Psychology can be applied to help catch criminals through the criminal profiling process. A perpetrator does not leave behind just physical evidence at the scene when he or she commits a crime. They also leave behind clues about their behavior and personality. Profiling was originally introduced to investigate violent serial killers where catching the perpetrator is a matter of great urgency.
The forensic psychologist, or specially trained officer, builds a criminal profile from crime scene evidence and autopsy data. The psychologist seeks to find out how the killer gained access to the victim, what was the killer's attraction to the victim, what did the assailant do to the victim, and whether the killer then tried to cover his or her tracks. Most important, the profiler wants to know what motives and fantasies drove the killer to the crime. The profile helps narrow down the search for suspects and also guides the interrogation process. Knowing what kind of person the investigators are dealing with helps officers better formulate their questions.
The profiler will be also interested in the suspect's modus operandi (MO), which describes the tools and strategies used to carry out the crime. This reveals aspects of the suspect's behavior, which in turn reflects upon the suspect's personality.
Forensic psychology has revealed three main types of offender. The organized offender plans the crime, sometimes meticulously, bringing tools and taking them away again. This type of offender will take care not to leave evidence behind and will also hide or dispose of the body. The organized offender is usually of average to high intelligence with a stable lifestyle, tending to be married and employed. The disorganized offender often leaves a mess behind. They don't plan or bring tools; instead, they use whatever they find at the scene to attack the victim. This type of offender generally lives alone or with a relative, may be unemployed and have a history of mental illness. The attacks by this type of offender are often accompanied by considerable violence. The third category is the mixed offender, who shows some characteristics of the first two types. While the approach may be carefully planned, the assault itself may be frenzied, showing a person losing control over deep-seated urges and fantasies.
Another important aspect of criminal profiling is looking at the suspect's signature, which is a feature of the crime unique to that individual. It bears no relation to how the crime is actually committed but is very revealing about personality and motive. Examples of signatures include torture and mutilation, having sexual intercourse with the corpse, using excessive violence, or posing the victim after death in a particular way. Sometimes, as part of their signature, killers take away a trophy or souvenir that they may use to relive the crime later on. In the mind of the offender, a trophy is taken as a symbol of accomplishment, while the souvenir is an object taken to remind him of the event. Such items are often of little value in themselves, but can be very revealing about the psychology of the serial killer.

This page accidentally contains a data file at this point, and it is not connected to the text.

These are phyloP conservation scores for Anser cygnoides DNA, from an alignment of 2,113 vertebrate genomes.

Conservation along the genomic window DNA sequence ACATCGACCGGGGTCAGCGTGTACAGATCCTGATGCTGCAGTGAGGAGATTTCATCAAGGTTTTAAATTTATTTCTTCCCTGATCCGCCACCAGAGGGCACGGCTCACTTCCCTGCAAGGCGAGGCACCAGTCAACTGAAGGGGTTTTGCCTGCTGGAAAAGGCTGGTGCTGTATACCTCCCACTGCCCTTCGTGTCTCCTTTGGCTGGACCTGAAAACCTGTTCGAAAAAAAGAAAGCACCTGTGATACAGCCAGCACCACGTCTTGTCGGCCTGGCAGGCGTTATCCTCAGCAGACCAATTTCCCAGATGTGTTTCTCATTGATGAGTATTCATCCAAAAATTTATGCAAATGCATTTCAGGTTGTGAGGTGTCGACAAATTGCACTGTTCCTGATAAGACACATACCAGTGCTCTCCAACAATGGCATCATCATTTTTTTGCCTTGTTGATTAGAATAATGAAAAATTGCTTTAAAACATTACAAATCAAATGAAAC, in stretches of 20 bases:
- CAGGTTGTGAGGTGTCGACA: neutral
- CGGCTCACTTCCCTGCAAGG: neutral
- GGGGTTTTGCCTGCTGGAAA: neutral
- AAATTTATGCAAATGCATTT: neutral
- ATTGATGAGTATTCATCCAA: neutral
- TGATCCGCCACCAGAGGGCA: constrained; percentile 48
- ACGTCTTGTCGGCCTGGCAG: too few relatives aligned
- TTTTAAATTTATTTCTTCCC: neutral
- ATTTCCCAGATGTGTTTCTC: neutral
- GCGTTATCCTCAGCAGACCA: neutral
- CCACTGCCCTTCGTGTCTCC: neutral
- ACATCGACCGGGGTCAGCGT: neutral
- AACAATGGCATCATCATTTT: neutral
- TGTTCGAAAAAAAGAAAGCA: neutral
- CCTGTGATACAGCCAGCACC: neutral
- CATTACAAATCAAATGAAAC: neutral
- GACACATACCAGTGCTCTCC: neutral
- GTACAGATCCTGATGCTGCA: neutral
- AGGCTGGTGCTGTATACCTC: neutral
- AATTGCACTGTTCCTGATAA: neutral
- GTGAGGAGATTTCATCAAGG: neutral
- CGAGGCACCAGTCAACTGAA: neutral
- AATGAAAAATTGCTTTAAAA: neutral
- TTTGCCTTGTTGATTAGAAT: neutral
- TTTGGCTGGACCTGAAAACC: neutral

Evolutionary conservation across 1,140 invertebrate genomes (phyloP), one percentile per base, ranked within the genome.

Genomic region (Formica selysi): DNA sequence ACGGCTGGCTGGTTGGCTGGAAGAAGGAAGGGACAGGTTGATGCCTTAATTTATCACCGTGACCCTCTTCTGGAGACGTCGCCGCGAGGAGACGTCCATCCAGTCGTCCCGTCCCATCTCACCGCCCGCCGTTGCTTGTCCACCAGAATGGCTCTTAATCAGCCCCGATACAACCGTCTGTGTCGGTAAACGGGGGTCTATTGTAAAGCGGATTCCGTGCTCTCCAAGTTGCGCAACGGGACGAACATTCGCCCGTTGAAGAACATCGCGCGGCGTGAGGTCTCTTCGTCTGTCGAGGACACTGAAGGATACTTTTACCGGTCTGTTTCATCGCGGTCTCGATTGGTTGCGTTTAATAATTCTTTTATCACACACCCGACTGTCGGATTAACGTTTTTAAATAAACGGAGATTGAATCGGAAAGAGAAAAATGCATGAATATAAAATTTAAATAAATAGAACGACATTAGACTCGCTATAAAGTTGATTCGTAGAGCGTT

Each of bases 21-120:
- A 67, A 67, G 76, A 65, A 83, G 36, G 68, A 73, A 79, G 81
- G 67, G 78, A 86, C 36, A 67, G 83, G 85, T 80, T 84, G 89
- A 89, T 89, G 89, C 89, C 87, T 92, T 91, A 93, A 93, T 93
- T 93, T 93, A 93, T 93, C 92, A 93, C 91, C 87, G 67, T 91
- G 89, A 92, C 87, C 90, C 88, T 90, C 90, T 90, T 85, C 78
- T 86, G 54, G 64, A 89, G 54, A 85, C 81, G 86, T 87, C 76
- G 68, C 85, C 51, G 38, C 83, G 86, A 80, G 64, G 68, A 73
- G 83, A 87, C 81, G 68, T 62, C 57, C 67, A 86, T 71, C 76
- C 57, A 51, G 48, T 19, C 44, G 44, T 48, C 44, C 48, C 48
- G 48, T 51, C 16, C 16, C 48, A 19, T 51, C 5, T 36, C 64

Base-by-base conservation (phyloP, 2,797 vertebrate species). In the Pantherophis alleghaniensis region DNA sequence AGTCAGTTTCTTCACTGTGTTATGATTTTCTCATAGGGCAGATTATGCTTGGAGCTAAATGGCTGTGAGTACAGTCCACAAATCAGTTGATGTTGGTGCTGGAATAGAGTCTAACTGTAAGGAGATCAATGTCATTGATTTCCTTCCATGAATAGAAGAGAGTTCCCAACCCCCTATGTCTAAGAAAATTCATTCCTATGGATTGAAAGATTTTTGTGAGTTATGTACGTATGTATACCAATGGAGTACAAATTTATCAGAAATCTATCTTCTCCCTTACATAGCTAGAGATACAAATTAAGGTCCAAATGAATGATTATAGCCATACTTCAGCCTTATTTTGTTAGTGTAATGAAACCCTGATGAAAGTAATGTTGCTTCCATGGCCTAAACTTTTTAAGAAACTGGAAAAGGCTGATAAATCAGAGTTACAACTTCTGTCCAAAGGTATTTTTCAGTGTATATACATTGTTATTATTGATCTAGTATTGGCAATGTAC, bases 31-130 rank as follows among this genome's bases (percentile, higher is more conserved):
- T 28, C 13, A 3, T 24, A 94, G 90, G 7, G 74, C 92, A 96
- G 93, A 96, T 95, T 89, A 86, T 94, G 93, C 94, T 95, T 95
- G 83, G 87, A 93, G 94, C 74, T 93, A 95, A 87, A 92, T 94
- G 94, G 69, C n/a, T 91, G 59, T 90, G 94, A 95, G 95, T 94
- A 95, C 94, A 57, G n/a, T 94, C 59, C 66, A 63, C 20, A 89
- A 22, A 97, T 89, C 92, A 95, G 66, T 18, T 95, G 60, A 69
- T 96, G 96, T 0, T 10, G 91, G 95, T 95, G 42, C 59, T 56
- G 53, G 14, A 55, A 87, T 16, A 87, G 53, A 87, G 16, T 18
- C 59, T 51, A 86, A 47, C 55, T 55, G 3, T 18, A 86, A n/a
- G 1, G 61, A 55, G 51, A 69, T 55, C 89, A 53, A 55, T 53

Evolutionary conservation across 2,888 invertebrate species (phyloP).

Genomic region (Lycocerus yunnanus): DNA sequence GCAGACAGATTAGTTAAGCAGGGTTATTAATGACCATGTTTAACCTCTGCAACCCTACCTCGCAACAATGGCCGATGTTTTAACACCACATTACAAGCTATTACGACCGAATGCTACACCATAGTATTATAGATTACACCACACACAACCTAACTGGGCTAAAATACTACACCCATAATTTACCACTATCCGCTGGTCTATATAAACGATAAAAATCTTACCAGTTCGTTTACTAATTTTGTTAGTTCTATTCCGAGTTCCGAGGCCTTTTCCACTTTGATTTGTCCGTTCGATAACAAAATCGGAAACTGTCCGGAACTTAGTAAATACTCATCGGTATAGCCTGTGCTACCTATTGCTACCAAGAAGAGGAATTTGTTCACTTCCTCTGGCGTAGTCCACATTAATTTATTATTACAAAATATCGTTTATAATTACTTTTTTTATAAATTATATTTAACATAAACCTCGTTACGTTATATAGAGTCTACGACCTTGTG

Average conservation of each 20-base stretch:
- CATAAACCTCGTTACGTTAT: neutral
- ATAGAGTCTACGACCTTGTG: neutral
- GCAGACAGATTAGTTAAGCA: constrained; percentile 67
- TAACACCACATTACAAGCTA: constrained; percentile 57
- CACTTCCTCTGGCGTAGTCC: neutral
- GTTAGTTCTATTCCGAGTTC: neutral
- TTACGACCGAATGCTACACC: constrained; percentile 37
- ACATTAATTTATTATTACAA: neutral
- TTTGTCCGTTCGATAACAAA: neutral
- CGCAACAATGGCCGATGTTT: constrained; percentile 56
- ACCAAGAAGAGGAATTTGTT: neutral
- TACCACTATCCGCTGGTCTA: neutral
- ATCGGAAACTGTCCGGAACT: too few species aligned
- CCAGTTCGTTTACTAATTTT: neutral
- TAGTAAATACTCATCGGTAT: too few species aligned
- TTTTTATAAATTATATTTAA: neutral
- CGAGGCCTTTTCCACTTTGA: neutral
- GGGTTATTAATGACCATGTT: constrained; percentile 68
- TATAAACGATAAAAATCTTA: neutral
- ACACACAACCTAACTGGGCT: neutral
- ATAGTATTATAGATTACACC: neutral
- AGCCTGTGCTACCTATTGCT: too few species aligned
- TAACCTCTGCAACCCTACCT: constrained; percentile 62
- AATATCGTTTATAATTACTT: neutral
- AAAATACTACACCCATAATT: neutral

Research on the psychology of serial killers has revealed further trends. Most are male and in their 20s or 30s. Most murders of this kind do not cross racial lines; whites tend to murder whites and blacks murder blacks, etc. Most serial killers begin by hunting down victims close to home but, as their confidence grows, they may move further afield. Those with social skills, like Ted Bundy, may be able to trick their victims, while true loners tend to attack by surprise.
It can also be useful to profile the victim, to gain a full psychological picture of the crime. An understanding of the victim's lifestyle, habits, and behaviors may explain more about the suspect and why he chose this particular person to attack. Some victims are clearly at high risk of attack, if they meet many strangers, go out at night, and maybe if they make themselves vulnerable through drug or alcohol use or promiscuity. At the other end of the spectrum are low risk victims who stay close to home, do not venture out routinely at night, and have a steady routine job. Many people fall between these two categories. Whatever the type of victim, there is something about them that fulfils a serial killer's fantasies and then they are at great risk if they find themselves in the wrong place at the wrong time.
Criminal profiling was used to good effect to catch Carmine Calabro, who killed a young schoolteacher in 1979 with a pen and umbrella after raping her. Her mutilated body was placed in the shape of the Chai, which is the Jewish symbol of good luck. She was wearing a Chai pendant, which the killer seemed to have taken as a souvenir. This pointed to a disorganized killer driven by his own sexual fantasies. His profile would possibly be a person of low intelligence, with feelings of sexually inadequacy and a history of mental illness. This led the police to Calabro, an unmarried, unemployed 30-year-old whose father lived in the same apartment block as the victim. Calabro was undergoing psychiatric treatment at the time of the crime. Bites found on the body of the victim matched his dental anatomy and were instrumental in his conviction.
see also Psychological profile.